Dartmouth-Hitchcock Research Contributes to Recommendations on Lung Cancer Screening
July 31, 2013
by Donna Dubuc
In a long-awaited opinion, the U.S. Preventive Services Task Force (USPSTF) has announced draft recommendations in support of lung cancer screening for those facing the highest risk of lung cancer in a paper published in Annals of Internal Medicine. The announcement constitutes a reversal of opinion for the Task Force, which in 1996 recommended against screening for lung cancer and reached that conclusion again in 2004.
The draft recommendations come two years after new research showed that lung cancer screening with low-dose computed tomography (CT) reduced deaths from lung cancer by 20 percent. The announcement immediately follows the release of a technical report produced by the Cancer Intervention and Surveillance Modeling Network (CISNET), a consortium of National Cancer Institute (NCI) sponsored investigators who use statistical modeling to improve public health.
Study data supports change in clinical practice
Dartmouth-Hitchcock radiologist William C. Black, MD served as an advisor to the CISNET consortium and co-authored the paper just published. Black helped CISNET understand data gathered in a ten-year study he helped design called the National Lung Screening Trial (NLST), which provided much of the data supporting this change in clinical practice.
In addition to helping design the NLST, Black - director of chest imaging at Dartmouth-Hitchcock and also a professor of radiology and of community and family medicine at Dartmouth's Geisel School of Medicine and a member of Dartmouth-Hitchcock's Norris Cotton Cancer Center - served on its executive committee and was principal investigator for the trial at Dartmouth-Hitchcock Medical Center. Black's firsthand experience as a radiologist who conducted a decade of lung cancer screens allowed him to offer clinical knowledge about the principles of chest radiology to CISNET.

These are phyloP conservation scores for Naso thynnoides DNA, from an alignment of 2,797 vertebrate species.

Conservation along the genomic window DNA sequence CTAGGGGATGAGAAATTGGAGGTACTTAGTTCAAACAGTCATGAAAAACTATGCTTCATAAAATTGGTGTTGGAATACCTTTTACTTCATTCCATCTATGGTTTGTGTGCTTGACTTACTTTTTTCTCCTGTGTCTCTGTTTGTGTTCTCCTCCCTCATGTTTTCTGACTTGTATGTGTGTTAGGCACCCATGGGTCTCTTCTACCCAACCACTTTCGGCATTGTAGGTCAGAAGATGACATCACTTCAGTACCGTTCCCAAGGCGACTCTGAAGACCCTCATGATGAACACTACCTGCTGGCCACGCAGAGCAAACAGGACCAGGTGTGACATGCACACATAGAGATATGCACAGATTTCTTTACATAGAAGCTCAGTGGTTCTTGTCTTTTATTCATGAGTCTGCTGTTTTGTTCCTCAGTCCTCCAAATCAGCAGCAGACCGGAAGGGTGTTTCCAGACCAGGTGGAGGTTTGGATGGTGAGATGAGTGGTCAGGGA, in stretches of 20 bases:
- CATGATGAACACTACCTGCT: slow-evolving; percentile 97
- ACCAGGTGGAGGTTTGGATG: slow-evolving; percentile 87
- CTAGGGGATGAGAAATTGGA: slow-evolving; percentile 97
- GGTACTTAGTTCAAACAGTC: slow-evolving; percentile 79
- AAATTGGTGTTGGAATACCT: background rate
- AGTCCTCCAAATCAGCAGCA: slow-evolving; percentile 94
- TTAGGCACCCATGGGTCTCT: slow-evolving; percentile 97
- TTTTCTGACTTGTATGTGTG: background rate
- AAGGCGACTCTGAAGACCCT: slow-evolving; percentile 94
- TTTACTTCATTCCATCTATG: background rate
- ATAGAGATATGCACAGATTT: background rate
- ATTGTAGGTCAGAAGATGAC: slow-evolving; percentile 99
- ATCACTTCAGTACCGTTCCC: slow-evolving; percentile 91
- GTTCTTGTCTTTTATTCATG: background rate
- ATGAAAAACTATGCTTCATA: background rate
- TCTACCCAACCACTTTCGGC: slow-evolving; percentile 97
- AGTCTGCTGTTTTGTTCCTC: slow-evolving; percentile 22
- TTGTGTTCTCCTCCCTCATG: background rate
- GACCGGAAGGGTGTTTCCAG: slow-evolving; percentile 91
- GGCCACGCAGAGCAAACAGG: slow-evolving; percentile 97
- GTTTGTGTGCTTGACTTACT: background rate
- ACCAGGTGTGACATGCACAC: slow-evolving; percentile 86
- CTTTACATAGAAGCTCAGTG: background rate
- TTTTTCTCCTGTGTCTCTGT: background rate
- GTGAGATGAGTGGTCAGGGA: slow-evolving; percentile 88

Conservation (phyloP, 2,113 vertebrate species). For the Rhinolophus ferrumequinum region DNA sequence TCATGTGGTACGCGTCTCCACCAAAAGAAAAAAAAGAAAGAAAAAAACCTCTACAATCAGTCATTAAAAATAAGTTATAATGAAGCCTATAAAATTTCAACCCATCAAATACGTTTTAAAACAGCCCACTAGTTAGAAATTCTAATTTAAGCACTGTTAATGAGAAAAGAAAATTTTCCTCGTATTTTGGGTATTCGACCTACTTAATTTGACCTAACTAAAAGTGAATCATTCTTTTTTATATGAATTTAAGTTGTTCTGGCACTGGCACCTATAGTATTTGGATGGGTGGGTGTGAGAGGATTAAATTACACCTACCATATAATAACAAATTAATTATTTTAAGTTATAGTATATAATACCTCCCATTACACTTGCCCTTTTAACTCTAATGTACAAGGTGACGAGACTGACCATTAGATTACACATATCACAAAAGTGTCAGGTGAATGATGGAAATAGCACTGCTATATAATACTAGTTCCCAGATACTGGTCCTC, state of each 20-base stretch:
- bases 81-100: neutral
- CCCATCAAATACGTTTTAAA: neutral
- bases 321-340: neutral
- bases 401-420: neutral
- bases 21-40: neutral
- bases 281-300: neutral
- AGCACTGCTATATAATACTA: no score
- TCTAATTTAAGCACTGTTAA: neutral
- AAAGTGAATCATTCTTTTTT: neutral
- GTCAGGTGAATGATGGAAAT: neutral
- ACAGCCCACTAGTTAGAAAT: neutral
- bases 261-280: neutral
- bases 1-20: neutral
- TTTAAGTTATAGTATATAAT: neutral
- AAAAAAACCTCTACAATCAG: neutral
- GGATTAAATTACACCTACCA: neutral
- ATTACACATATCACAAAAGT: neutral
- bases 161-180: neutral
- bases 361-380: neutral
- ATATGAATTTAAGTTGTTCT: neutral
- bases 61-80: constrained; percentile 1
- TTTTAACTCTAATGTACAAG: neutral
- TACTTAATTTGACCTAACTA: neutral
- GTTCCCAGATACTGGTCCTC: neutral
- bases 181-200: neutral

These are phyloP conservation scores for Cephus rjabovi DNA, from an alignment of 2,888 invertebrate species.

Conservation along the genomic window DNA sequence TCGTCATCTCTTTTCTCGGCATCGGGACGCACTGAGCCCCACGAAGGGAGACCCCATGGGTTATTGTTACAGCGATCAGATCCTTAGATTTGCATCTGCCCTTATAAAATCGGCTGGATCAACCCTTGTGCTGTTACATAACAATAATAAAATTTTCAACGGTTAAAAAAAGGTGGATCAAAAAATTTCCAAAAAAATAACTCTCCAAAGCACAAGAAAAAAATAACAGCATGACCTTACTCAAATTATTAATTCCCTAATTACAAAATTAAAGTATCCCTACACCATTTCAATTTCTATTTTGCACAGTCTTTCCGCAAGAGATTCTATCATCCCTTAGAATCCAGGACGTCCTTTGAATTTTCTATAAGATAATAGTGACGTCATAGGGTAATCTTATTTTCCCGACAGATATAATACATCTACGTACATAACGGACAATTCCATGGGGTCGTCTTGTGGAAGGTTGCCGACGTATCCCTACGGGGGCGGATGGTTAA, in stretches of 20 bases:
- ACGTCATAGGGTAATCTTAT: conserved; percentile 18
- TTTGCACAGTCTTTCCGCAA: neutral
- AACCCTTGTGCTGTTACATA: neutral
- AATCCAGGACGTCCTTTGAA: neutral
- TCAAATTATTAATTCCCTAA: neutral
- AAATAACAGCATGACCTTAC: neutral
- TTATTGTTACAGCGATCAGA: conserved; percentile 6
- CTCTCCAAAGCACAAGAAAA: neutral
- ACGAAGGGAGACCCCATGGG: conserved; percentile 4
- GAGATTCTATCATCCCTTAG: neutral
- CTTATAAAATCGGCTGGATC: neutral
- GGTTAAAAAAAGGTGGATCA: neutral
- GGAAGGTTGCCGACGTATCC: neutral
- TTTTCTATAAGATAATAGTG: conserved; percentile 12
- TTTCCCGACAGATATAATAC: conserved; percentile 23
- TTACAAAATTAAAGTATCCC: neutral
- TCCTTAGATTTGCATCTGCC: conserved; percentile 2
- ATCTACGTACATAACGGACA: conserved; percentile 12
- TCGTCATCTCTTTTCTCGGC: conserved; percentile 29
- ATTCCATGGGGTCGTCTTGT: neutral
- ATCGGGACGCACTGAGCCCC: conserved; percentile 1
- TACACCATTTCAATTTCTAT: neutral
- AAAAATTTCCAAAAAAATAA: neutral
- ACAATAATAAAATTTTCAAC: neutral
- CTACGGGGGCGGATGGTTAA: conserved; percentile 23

"CISNET's modeling showed that the most effective screening methods were annual screening," said Black. "At the conclusion of NLST, we didn't know what age groups should be offered screening or how frequently it should be performed."
"Balance of benefits and harms" in screening
The Task Force determined that a reasonable balance of benefits and harms is obtained by annually screening people who are 55 through 79 years old with a 30 pack years or greater history of smoking, who are either current smokers or have quit in the past fifteen years.
This approach to screening is very close to the one used by the NLST, an NCI-funded randomized clinical trial published in the New England Journal of Medicine in 2011.
It consisted of three annual screenings, and compared screening with low-dose CT to screening with a single view chest X-ray. More than 53,000 current or former heavy smokers, ages 55 to 74, enrolled in study centers across the country.